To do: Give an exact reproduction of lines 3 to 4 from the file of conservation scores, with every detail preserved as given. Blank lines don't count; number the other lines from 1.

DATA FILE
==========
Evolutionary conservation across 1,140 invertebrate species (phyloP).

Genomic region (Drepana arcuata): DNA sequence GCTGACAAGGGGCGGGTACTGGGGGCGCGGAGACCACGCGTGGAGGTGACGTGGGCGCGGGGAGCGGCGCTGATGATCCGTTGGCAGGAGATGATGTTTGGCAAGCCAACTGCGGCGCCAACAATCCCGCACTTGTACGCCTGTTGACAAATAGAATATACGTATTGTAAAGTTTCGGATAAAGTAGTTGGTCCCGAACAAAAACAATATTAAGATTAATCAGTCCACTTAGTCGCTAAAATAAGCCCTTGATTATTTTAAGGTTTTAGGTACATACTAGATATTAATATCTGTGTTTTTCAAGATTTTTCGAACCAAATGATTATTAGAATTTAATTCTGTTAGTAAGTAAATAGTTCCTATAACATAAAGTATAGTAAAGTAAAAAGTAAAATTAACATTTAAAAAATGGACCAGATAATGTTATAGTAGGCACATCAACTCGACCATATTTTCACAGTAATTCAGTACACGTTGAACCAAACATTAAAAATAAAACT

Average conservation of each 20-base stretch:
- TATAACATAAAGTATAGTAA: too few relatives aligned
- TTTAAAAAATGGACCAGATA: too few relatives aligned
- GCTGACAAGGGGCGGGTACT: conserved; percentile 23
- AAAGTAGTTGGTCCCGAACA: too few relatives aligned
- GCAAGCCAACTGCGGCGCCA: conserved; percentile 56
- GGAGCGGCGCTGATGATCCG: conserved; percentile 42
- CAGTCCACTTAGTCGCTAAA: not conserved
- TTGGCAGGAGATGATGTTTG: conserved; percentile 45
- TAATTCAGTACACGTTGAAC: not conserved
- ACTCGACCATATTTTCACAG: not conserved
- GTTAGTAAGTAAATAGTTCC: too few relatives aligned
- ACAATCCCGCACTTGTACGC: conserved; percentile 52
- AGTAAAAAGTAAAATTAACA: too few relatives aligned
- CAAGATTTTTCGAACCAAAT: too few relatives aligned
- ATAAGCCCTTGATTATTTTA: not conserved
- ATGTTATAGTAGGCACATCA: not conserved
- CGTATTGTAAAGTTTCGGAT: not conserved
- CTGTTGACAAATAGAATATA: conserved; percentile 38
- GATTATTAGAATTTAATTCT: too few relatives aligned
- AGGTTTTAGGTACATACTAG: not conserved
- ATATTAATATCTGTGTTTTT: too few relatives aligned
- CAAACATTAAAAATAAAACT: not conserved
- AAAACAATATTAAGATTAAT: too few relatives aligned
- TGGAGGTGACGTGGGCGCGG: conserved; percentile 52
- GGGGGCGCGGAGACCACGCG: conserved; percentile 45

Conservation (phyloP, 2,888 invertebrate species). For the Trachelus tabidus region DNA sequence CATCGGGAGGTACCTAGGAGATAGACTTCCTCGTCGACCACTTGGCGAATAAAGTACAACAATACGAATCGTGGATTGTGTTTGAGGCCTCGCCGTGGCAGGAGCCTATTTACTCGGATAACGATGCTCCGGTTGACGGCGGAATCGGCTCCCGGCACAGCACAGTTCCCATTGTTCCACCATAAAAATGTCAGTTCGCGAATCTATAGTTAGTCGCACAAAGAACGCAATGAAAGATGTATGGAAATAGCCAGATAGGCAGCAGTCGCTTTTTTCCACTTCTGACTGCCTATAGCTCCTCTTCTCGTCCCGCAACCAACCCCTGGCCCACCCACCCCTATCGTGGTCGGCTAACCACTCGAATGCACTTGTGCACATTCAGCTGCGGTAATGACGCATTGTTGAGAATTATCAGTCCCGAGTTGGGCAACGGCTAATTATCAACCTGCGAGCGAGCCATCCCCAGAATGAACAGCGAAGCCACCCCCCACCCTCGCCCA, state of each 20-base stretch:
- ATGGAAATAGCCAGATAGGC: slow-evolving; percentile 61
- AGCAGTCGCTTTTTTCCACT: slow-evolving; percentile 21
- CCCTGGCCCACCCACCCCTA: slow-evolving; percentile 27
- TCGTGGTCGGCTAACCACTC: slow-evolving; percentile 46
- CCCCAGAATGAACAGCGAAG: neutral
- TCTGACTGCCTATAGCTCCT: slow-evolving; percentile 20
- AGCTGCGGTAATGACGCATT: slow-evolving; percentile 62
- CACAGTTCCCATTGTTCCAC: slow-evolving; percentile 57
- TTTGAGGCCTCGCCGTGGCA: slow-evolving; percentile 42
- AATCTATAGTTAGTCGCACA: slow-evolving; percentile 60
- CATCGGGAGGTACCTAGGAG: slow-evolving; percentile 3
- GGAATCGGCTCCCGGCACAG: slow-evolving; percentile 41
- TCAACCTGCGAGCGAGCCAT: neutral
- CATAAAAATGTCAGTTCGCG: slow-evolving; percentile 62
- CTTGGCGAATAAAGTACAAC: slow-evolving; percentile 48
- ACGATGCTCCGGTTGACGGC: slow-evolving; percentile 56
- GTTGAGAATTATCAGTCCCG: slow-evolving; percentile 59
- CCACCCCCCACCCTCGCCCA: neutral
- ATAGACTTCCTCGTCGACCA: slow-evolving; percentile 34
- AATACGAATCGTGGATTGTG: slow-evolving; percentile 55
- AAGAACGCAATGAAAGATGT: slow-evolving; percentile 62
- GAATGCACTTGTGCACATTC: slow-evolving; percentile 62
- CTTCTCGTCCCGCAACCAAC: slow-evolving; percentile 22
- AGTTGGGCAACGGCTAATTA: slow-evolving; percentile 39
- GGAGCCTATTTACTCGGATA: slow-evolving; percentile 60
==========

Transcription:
Average conservation of each 20-base stretch:
- TATAACATAAAGTATAGTAA: too few relatives aligned